Adeleke Afolayan - Lagos, Nigeria
For the very few who did not know the big event that was going to take place last night, a look at the shirts and attire most people wore on that day would be good enough clue for them. From the Okada (motorcyclist) man and his passenger to the recharge card seller on the roadside, to the local bars all the way into various schools in the city and the canteen of a Chelsea fan who served only blue plates and cups, virtually everyone was caught in the buzz one way or the other.
That fateful day was the match of the European Champions League final between top two English clubs Manchester United and Chelsea at the capital city of Russia, Moscow.
But from the run-up to that moment in history around the commercial capital of Nigeria, Lagos, one would not be blamed for thinking the match was actually going to take place at the National Stadium or Teslim Balogun Stadium.
For the fans of the London side Chelsea, it was as if they had seen the outcome of the match hours before its commencement as they proclaimed their confidence of their dear club lifting its first ever European Cup.
Their confidence was evident in the horse that was painted all blue, the colour of the Stamford Bridge side as well as the cow draped in a custom made jersey of the club.
Those brought memories of the 2006 final of the same competition which saw Arsenal fans in Lagos paint two cows in the colours of the club along with an entourage of vehicles.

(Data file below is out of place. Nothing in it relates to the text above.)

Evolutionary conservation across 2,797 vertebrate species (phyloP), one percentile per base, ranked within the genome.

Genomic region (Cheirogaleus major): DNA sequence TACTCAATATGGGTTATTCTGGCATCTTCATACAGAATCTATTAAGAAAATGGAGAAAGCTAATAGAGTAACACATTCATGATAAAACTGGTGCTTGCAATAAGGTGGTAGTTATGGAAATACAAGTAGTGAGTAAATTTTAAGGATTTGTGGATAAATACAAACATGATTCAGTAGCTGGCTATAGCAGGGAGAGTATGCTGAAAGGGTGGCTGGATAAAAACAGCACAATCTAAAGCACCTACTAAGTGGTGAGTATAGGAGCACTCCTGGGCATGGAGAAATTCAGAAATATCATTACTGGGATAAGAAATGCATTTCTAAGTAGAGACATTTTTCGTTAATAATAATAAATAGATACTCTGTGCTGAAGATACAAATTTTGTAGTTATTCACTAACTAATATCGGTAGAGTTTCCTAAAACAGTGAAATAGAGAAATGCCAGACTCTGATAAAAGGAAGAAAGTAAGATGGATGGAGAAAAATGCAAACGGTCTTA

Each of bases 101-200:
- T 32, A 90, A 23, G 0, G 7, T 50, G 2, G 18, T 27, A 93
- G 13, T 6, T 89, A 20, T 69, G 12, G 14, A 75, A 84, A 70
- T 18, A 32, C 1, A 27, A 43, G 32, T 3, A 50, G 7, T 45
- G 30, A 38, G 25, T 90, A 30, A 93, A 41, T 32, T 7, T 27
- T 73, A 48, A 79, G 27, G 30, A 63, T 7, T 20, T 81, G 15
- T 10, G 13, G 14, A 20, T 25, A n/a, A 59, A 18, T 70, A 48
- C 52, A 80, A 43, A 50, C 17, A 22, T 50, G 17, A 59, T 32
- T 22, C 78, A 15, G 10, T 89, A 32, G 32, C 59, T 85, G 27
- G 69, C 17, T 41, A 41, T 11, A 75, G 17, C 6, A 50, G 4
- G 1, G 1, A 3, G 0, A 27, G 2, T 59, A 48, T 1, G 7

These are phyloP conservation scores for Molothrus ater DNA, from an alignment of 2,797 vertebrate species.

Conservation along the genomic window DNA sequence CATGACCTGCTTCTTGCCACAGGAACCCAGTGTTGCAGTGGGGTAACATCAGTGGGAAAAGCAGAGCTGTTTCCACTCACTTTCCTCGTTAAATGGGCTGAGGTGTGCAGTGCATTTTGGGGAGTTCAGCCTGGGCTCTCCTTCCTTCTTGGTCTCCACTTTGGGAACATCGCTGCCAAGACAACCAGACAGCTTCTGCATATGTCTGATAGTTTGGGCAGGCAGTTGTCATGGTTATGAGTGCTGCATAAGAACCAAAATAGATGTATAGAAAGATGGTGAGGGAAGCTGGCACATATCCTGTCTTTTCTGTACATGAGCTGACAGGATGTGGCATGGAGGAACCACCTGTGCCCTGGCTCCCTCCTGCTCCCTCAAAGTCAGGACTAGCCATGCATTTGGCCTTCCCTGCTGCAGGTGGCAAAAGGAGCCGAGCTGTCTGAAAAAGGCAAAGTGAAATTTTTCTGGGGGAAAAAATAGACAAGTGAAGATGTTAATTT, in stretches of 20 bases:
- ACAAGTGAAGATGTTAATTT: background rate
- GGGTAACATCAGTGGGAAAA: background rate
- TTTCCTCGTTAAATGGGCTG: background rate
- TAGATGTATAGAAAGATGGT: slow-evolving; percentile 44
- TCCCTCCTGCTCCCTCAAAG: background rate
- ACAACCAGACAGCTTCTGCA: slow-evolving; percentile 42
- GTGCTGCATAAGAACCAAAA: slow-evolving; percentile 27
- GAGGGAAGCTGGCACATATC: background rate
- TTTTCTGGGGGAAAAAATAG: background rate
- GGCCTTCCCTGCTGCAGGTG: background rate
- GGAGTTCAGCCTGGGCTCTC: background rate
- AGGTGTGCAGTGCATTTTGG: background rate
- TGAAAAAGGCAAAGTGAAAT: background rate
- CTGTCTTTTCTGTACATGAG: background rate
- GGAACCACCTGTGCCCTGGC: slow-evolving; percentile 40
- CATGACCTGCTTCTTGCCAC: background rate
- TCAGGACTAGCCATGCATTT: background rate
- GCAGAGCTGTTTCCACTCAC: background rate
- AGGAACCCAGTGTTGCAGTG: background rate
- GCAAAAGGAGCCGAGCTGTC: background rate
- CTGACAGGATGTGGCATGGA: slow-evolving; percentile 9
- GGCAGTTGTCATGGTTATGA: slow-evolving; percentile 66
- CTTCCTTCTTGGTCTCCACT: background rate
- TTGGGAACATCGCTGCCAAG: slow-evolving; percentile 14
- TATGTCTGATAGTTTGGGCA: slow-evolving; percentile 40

In Port-Harcourt, the Chelsea fans went round town garnering people to support the club come May 21, leaving a neutral impressed by the solidarity for a London side; and at the same time sad that such is hard to come by for Nigerian clubs.
Anyway, fans of Manchester United in Lagos were not so silent as they expressed their own confidence of winning the Cup and further piling misery on Chelsea after piping the Blues to the league shield in England.
Speaking with some of the "Red Devils", they placed their hopes on Cristiano Ronaldo and captain Rio Ferdinand to form the foundation for the team on the night in Moscow.
They also opined that the vast experience of their long-serving Scottish manager Sir Alex Ferguson would tell over that of Avram Grant the Chelsea manager in his first season at the London club.
And so the moment of truth came, anyone that was not in front of a television set was rushing to the nearest View Centre to watch the match or had a transistor radio nearby.
Some even found television sets by roadside shops and kiosks and took advantage of a "free view" not minding to stand through the duration of the dramatic encounter.
The best part was when the game went into penalties, the nerve-wracking tension in Moscow could be felt across the seas in Lagos, and when Ronaldo missed Man U's third penalty, the roar of approval from Chelsea fans was deafening.
Then Chelsea captain John Terry stepped up for the penalty which if converted would win the Cup and begin celebrations in Lagos for the followers of the Blues.
The silence that engulfed the following seconds itself heightened the tense atmosphere and Terry must have felt it as he slipped just as his foot hit the ball, sending United fans into ruptures with their team back in the picture.
The dramatic ding-dong shootout was completed when Edwin van Der Sar saved Nicholas Anelka's spot kick; firecrackers cracked all around Lagos and chants of "One United", "Red Devils for Life" and so on rent the cool Lagos night, Manchester United had won their third European crown.
Sadly for the Chelsea fans, all their preparations for a long and victorious night came to nothing as most sulked and sauntered home amidst United fans who taunted the now sullen folks of Chelsea.
The morning of May 22 saw people greeting themselves with "Up United", "Man U for Life" and so on, even those who could not care less what the greeting actually meant.